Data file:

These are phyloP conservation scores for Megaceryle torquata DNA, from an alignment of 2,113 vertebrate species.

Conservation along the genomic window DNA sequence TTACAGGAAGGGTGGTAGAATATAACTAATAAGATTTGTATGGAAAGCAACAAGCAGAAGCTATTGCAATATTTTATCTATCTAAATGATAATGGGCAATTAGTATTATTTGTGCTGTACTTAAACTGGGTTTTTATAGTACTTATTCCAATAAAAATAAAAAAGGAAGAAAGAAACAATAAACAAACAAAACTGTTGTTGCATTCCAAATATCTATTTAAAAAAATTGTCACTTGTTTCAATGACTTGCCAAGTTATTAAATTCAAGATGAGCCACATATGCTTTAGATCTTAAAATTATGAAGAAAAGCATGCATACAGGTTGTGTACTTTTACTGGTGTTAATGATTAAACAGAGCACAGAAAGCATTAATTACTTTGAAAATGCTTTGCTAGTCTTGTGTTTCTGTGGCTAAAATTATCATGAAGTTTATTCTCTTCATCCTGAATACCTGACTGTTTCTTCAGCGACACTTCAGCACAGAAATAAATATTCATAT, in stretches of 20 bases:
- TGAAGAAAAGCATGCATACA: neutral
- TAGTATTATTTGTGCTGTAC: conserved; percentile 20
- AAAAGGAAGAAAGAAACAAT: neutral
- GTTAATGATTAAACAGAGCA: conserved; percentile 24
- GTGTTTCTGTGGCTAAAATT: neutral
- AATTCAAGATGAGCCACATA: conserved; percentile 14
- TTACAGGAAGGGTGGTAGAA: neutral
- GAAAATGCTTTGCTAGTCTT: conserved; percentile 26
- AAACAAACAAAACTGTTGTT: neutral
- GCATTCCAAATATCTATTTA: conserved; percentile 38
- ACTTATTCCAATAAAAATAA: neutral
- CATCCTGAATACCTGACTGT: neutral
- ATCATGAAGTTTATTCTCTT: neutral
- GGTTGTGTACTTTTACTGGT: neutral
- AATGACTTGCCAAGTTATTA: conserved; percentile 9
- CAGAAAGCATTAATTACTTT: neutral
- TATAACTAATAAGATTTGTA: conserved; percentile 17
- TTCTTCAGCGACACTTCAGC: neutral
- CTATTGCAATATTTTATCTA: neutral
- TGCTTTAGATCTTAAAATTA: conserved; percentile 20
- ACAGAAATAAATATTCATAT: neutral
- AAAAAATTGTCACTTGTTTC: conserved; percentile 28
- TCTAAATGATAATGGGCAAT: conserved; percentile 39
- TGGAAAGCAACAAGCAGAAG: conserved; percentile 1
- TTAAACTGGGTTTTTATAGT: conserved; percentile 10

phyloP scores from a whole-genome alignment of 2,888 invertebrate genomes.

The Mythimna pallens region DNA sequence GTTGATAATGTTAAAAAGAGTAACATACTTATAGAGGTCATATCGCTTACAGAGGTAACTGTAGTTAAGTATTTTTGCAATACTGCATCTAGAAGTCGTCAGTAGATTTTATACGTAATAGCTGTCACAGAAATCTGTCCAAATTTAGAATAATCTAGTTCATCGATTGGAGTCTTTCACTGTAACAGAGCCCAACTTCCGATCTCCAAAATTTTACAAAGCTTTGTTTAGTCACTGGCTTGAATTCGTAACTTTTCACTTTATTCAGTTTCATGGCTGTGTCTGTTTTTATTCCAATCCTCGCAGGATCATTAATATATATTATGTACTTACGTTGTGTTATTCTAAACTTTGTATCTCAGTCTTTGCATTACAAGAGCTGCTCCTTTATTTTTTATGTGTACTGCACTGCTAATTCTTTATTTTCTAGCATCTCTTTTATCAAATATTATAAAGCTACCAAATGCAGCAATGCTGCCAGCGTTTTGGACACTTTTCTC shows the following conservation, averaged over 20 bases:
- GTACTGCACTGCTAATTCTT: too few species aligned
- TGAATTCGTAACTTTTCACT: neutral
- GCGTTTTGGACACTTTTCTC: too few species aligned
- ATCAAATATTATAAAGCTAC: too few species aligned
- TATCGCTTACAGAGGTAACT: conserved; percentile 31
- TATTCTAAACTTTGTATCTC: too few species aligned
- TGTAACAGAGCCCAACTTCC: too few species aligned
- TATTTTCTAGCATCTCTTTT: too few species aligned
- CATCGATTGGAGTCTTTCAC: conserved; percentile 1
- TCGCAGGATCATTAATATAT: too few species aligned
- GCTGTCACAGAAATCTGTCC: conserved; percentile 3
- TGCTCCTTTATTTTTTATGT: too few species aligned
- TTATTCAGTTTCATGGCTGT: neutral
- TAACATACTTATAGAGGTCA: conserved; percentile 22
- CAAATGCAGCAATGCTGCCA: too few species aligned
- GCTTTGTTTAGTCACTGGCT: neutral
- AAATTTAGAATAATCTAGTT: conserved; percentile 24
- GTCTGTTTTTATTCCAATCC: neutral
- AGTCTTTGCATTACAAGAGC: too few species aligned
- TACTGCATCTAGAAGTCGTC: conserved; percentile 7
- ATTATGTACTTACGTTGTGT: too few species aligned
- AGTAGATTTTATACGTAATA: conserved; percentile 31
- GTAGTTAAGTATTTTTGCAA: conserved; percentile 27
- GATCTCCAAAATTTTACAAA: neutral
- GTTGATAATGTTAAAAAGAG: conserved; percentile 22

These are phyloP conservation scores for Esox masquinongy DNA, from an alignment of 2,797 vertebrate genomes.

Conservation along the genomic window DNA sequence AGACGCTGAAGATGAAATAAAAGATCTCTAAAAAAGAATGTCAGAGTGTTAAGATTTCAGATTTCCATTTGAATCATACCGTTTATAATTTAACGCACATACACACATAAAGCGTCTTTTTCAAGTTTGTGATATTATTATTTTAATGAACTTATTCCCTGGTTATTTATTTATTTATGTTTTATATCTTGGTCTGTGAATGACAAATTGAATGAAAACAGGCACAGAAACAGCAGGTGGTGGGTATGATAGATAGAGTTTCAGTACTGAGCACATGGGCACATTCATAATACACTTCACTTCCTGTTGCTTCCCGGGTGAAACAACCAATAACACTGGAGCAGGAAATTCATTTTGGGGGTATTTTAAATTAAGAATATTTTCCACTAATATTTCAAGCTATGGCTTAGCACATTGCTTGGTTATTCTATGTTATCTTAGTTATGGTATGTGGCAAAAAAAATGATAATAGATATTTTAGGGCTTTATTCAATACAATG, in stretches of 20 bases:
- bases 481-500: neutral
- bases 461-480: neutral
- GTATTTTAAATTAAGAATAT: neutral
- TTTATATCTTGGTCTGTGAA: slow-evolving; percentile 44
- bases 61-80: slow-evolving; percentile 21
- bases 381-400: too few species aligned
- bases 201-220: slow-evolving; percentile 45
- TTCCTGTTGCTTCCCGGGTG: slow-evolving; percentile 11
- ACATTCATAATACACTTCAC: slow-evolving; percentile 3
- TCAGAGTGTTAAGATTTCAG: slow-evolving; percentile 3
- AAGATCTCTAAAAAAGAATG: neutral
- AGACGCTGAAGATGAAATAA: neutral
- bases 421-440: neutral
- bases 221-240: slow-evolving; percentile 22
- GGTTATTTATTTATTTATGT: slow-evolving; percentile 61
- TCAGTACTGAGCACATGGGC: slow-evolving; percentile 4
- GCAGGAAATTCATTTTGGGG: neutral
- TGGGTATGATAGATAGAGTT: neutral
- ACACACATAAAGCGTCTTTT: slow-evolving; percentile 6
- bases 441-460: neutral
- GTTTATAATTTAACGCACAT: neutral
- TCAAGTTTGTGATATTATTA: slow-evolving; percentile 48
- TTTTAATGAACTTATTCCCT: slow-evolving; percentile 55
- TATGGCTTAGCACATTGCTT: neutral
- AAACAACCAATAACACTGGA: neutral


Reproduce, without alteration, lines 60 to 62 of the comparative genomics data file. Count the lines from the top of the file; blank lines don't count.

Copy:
- TTTATATCTTGGTCTGTGAA: slow-evolving; percentile 44
- bases 61-80: slow-evolving; percentile 21
- bases 381-400: too few species aligned